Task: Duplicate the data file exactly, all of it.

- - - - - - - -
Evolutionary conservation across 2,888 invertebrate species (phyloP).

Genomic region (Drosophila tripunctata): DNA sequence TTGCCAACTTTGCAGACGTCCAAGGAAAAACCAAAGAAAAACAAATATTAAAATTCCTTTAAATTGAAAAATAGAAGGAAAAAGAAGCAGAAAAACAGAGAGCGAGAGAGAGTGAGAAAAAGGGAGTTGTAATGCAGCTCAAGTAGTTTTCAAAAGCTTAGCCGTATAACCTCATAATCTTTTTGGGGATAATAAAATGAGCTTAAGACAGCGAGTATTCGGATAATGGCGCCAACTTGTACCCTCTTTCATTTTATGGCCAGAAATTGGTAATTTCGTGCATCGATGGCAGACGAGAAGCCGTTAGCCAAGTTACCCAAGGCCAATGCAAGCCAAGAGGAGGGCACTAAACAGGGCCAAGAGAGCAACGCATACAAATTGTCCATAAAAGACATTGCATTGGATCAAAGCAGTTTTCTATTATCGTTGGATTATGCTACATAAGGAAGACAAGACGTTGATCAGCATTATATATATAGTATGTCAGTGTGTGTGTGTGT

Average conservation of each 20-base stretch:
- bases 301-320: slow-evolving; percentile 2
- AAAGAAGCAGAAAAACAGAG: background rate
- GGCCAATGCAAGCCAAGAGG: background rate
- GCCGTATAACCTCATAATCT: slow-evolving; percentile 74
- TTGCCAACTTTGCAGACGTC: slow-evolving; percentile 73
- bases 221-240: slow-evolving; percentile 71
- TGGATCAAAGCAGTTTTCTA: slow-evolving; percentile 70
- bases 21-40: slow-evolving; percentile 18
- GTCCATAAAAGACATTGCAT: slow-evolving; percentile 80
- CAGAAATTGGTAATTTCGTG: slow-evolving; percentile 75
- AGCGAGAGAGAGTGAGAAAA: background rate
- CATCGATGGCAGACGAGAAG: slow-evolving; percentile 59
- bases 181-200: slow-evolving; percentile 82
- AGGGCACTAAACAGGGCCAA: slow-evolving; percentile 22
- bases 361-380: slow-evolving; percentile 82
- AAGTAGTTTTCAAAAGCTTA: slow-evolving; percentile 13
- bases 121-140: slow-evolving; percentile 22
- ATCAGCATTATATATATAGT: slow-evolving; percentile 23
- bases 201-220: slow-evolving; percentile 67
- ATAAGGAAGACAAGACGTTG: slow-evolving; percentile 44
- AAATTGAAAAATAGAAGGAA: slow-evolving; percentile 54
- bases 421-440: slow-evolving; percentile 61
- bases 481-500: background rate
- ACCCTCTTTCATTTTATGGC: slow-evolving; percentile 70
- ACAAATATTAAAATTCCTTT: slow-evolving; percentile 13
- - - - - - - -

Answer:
Evolutionary conservation across 2,888 invertebrate species (phyloP).

Genomic region (Drosophila tripunctata): DNA sequence TTGCCAACTTTGCAGACGTCCAAGGAAAAACCAAAGAAAAACAAATATTAAAATTCCTTTAAATTGAAAAATAGAAGGAAAAAGAAGCAGAAAAACAGAGAGCGAGAGAGAGTGAGAAAAAGGGAGTTGTAATGCAGCTCAAGTAGTTTTCAAAAGCTTAGCCGTATAACCTCATAATCTTTTTGGGGATAATAAAATGAGCTTAAGACAGCGAGTATTCGGATAATGGCGCCAACTTGTACCCTCTTTCATTTTATGGCCAGAAATTGGTAATTTCGTGCATCGATGGCAGACGAGAAGCCGTTAGCCAAGTTACCCAAGGCCAATGCAAGCCAAGAGGAGGGCACTAAACAGGGCCAAGAGAGCAACGCATACAAATTGTCCATAAAAGACATTGCATTGGATCAAAGCAGTTTTCTATTATCGTTGGATTATGCTACATAAGGAAGACAAGACGTTGATCAGCATTATATATATAGTATGTCAGTGTGTGTGTGTGT

Average conservation of each 20-base stretch:
- bases 301-320: slow-evolving; percentile 2
- AAAGAAGCAGAAAAACAGAG: background rate
- GGCCAATGCAAGCCAAGAGG: background rate
- GCCGTATAACCTCATAATCT: slow-evolving; percentile 74
- TTGCCAACTTTGCAGACGTC: slow-evolving; percentile 73
- bases 221-240: slow-evolving; percentile 71
- TGGATCAAAGCAGTTTTCTA: slow-evolving; percentile 70
- bases 21-40: slow-evolving; percentile 18
- GTCCATAAAAGACATTGCAT: slow-evolving; percentile 80
- CAGAAATTGGTAATTTCGTG: slow-evolving; percentile 75
- AGCGAGAGAGAGTGAGAAAA: background rate
- CATCGATGGCAGACGAGAAG: slow-evolving; percentile 59
- bases 181-200: slow-evolving; percentile 82
- AGGGCACTAAACAGGGCCAA: slow-evolving; percentile 22
- bases 361-380: slow-evolving; percentile 82
- AAGTAGTTTTCAAAAGCTTA: slow-evolving; percentile 13
- bases 121-140: slow-evolving; percentile 22
- ATCAGCATTATATATATAGT: slow-evolving; percentile 23
- bases 201-220: slow-evolving; percentile 67
- ATAAGGAAGACAAGACGTTG: slow-evolving; percentile 44
- AAATTGAAAAATAGAAGGAA: slow-evolving; percentile 54
- bases 421-440: slow-evolving; percentile 61
- bases 481-500: background rate
- ACCCTCTTTCATTTTATGGC: slow-evolving; percentile 70
- ACAAATATTAAAATTCCTTT: slow-evolving; percentile 13